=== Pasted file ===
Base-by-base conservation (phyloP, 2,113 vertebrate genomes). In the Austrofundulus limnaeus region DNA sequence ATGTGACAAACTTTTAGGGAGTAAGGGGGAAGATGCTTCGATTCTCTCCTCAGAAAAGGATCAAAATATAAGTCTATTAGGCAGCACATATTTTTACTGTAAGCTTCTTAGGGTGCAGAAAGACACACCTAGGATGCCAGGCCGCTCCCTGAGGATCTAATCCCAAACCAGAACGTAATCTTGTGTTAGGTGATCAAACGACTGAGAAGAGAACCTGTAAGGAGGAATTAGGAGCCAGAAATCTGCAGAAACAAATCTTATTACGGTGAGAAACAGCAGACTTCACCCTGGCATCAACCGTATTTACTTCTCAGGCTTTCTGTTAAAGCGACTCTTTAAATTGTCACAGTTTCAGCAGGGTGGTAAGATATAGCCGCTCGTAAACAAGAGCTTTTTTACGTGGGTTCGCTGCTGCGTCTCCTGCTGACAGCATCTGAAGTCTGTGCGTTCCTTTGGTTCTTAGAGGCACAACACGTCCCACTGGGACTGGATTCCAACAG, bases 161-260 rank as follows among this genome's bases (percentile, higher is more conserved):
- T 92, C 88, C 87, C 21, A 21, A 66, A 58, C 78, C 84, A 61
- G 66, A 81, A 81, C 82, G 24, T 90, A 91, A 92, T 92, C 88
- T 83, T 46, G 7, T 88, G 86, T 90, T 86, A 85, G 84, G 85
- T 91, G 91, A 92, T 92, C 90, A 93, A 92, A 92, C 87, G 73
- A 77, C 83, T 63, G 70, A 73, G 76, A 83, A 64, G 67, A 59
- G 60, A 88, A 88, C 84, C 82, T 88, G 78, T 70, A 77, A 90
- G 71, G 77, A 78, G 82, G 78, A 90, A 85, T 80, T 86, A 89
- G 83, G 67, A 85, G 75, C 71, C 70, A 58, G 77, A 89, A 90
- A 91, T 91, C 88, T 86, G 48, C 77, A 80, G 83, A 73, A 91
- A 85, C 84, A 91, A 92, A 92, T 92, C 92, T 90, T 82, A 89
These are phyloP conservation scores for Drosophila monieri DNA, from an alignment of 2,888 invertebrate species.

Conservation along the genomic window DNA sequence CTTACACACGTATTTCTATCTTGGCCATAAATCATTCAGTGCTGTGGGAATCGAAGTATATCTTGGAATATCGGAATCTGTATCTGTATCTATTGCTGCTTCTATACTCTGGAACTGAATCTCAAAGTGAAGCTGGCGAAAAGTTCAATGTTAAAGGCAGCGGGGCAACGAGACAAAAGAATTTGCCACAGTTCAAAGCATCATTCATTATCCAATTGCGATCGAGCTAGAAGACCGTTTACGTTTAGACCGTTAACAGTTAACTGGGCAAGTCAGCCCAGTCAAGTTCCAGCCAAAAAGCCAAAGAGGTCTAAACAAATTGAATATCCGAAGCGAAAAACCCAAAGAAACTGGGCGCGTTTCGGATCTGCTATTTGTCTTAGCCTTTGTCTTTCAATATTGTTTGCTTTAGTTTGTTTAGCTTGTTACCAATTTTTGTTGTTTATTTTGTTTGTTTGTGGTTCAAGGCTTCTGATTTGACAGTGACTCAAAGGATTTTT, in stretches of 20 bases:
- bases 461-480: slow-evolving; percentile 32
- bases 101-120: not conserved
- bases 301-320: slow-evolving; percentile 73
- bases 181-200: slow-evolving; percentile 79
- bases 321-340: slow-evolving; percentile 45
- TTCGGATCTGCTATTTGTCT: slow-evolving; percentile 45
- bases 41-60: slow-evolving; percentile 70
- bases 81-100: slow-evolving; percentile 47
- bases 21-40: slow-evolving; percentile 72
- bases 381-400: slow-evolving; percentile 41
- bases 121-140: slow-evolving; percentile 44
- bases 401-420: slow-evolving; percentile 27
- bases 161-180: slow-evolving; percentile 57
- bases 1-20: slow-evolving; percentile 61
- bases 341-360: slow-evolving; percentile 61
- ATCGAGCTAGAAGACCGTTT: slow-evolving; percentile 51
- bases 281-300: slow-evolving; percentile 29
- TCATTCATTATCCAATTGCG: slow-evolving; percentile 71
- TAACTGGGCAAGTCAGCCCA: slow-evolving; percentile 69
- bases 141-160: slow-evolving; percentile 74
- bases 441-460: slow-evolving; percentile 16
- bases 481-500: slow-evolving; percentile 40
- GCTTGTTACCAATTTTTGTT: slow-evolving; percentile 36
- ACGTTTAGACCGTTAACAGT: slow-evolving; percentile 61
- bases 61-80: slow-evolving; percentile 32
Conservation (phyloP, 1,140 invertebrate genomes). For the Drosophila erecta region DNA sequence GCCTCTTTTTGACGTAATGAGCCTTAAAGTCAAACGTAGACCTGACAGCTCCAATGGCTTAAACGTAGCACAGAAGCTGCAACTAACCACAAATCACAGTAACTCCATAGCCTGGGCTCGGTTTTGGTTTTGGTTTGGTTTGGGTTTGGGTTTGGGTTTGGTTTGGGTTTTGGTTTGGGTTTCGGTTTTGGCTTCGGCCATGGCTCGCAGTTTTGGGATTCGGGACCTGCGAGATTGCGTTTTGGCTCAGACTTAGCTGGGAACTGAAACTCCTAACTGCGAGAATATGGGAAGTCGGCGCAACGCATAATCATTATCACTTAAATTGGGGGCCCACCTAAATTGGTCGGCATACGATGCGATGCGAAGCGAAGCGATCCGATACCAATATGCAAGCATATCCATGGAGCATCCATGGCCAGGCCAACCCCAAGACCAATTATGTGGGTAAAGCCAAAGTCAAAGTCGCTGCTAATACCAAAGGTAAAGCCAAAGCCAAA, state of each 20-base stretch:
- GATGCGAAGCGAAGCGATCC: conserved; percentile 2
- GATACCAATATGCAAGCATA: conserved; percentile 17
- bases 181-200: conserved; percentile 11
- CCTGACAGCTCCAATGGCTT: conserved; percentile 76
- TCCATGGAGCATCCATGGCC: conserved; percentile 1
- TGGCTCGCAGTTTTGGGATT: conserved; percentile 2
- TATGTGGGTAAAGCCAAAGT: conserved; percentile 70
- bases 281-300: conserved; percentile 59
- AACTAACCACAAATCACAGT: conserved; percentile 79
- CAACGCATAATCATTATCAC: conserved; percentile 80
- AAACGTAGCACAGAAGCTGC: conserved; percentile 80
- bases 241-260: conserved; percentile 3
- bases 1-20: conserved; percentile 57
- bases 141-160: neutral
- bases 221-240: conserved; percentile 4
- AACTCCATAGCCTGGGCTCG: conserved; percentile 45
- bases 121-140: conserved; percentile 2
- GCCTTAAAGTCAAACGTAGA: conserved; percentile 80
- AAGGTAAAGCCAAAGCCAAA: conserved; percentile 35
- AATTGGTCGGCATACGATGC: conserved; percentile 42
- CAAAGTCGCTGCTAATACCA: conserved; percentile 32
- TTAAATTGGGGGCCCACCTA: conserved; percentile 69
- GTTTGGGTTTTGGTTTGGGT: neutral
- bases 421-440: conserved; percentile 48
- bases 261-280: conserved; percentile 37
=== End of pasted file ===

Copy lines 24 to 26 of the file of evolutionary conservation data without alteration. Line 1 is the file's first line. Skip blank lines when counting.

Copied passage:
- bases 121-140: slow-evolving; percentile 44
- bases 401-420: slow-evolving; percentile 27
- bases 161-180: slow-evolving; percentile 57